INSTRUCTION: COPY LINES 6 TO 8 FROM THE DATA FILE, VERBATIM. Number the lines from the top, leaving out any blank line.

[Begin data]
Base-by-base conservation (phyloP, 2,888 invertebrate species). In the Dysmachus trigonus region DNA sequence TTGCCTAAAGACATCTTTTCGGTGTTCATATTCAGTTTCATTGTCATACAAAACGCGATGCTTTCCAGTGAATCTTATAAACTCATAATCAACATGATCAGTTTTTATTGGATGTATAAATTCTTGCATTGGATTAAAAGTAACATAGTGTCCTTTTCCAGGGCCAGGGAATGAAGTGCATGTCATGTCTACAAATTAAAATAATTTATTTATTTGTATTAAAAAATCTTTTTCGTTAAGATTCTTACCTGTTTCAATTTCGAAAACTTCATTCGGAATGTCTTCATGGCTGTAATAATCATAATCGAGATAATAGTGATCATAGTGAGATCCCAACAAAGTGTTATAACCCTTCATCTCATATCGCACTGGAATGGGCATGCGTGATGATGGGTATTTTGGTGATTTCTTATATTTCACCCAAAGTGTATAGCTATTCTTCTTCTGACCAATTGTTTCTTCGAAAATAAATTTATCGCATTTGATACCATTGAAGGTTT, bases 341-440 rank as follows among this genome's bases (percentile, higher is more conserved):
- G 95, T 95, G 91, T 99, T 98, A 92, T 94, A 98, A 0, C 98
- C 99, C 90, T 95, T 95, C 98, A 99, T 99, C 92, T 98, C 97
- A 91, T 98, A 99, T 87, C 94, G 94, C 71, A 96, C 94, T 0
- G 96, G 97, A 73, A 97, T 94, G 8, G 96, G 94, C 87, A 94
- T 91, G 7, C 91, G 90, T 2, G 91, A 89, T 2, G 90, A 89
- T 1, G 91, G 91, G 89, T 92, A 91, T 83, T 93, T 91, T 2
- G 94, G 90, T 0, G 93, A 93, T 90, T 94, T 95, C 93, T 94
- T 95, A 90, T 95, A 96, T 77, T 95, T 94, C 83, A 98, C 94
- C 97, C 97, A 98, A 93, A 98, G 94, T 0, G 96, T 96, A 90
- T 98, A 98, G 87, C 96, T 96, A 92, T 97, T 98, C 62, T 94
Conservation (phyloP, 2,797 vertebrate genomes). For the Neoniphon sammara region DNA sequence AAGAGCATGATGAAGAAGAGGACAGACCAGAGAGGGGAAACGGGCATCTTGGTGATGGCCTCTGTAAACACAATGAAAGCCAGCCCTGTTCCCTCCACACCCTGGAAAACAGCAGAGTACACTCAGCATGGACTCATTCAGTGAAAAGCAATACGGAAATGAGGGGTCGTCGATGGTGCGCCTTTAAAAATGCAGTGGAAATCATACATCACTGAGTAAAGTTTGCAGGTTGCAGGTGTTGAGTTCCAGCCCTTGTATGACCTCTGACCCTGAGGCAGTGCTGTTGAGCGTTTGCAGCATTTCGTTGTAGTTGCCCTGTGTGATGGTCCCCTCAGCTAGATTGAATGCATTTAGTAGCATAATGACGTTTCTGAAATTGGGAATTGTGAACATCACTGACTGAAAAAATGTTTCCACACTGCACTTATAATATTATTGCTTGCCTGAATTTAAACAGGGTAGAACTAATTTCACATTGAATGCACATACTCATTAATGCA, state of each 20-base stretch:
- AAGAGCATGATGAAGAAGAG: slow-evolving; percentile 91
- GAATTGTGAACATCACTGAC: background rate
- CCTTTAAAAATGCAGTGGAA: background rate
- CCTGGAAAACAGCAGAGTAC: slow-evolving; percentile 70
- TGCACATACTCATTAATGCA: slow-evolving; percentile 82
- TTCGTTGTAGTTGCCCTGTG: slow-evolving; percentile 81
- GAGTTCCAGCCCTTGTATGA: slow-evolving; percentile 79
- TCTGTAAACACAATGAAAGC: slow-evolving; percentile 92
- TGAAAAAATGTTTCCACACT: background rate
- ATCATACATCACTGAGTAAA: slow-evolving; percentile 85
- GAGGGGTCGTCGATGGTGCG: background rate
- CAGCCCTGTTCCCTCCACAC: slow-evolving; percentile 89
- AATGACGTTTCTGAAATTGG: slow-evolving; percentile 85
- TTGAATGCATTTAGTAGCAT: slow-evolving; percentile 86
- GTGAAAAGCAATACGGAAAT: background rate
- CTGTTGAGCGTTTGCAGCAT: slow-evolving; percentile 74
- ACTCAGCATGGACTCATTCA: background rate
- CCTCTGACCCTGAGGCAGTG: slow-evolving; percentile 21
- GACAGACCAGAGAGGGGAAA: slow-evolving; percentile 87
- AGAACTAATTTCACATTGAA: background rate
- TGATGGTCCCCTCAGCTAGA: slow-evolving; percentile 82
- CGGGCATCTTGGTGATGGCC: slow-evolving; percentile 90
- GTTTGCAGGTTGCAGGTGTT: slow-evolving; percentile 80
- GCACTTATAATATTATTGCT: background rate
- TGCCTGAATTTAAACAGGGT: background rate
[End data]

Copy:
- T 91, G 7, C 91, G 90, T 2, G 91, A 89, T 2, G 90, A 89
- T 1, G 91, G 91, G 89, T 92, A 91, T 83, T 93, T 91, T 2
- G 94, G 90, T 0, G 93, A 93, T 90, T 94, T 95, C 93, T 94